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I explored every inch of the beach: its rocks, its reefs, its shoreline, all (of them) coated with green moss.

Can I omit that "of them"? Why or why not?

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    Grammatical to omit "of them". All can be used nominally. "All" could also be taken adverbially -- "all coated" meaning "entirely coated", or "very much coated". One could say "Those rocks are all slippery with moss".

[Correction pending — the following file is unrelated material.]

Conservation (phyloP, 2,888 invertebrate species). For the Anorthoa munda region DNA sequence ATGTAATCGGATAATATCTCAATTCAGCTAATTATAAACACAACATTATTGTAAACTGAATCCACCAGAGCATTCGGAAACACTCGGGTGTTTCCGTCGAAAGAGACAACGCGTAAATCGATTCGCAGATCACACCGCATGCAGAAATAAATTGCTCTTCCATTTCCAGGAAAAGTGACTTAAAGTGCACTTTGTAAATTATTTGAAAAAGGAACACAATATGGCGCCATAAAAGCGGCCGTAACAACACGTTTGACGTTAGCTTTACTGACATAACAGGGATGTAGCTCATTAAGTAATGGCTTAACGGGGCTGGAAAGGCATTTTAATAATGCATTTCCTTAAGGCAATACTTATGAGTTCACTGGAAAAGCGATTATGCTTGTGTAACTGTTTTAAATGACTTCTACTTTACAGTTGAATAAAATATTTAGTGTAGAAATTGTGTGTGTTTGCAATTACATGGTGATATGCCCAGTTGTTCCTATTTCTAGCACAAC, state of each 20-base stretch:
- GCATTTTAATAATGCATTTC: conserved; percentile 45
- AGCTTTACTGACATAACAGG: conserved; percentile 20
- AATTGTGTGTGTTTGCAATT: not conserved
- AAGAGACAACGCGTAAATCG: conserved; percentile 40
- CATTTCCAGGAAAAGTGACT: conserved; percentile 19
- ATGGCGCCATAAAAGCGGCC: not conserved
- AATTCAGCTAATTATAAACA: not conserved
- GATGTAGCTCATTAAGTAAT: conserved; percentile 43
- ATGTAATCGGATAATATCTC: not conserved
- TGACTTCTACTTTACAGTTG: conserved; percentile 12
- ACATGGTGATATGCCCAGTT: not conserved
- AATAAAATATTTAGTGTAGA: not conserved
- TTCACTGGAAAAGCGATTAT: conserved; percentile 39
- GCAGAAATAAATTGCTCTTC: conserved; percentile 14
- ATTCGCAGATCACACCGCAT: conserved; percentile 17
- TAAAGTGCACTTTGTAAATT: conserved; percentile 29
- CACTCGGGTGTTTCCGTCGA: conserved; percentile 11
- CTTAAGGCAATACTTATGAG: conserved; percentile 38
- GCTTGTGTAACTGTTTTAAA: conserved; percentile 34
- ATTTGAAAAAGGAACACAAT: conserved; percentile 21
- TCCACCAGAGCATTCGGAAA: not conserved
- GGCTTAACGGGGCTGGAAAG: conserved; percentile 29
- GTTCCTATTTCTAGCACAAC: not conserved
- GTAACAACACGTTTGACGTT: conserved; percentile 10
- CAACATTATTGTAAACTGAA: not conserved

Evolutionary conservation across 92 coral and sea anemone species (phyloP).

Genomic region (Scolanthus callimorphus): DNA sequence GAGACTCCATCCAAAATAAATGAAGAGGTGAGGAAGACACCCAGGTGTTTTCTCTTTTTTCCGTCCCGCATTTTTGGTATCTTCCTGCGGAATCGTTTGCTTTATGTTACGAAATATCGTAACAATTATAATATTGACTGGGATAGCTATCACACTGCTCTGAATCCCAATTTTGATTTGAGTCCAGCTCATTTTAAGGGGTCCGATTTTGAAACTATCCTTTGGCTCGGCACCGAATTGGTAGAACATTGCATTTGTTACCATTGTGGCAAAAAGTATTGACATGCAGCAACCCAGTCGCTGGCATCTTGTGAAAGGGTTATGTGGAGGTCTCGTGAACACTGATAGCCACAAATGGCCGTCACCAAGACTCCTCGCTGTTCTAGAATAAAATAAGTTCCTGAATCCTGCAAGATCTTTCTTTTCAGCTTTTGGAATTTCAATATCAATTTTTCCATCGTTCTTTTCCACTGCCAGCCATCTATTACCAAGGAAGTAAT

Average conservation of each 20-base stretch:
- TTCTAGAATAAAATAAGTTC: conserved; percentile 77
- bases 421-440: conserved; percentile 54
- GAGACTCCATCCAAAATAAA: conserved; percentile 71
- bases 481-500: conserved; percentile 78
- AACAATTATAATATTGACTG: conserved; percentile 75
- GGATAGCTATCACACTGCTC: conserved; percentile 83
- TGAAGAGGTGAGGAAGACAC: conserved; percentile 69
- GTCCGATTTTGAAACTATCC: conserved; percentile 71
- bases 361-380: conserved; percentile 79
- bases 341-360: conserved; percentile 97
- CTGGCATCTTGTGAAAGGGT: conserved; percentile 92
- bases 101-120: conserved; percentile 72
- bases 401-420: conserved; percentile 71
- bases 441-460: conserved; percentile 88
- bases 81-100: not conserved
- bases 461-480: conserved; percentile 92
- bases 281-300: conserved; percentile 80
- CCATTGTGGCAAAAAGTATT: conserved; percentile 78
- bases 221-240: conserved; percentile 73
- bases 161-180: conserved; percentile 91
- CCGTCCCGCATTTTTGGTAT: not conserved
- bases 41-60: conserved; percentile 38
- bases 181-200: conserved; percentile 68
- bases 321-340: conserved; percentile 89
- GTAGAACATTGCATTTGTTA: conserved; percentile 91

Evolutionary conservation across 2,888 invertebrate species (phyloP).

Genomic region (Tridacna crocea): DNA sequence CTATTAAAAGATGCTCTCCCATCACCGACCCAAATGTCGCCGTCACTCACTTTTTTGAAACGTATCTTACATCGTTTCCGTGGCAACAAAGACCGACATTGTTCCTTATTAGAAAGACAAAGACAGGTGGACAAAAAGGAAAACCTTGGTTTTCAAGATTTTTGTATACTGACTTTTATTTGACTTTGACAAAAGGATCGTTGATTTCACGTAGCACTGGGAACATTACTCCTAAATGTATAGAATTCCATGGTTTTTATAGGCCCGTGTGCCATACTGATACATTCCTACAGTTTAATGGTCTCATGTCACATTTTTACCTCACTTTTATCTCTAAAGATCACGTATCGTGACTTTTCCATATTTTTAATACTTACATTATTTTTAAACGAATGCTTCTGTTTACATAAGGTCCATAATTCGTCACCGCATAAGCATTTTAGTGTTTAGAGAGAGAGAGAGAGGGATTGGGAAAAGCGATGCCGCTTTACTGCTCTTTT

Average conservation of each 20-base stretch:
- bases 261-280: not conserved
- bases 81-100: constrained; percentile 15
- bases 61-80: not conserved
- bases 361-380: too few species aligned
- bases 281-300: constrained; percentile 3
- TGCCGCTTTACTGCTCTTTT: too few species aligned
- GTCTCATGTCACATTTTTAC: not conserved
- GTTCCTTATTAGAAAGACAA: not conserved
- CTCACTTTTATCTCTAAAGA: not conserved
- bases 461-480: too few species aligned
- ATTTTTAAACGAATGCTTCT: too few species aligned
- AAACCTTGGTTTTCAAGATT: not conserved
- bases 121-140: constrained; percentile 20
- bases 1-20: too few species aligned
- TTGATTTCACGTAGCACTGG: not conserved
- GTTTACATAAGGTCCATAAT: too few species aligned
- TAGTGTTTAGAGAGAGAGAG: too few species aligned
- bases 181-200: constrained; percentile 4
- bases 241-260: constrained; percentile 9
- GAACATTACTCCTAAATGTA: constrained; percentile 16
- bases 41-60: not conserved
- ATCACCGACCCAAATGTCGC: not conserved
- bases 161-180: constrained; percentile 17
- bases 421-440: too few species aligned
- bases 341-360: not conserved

– TimR
    Apr 25, 2015 at 14:50
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    And if you slipped and fell into the water, you would be all wet.
    – TimR
    Apr 25, 2015 at 14:57

1 Answer 1

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Both examples are grammatically correct but omitting of them changes the meaning: all would then apply to just the shoreline (i.e. all the shoreline coated with green).

Consider if the order of words were changed, to make it more obvious:

I explored every inch of the beach: its rocks, its shoreline, all coated with green, its reefs.

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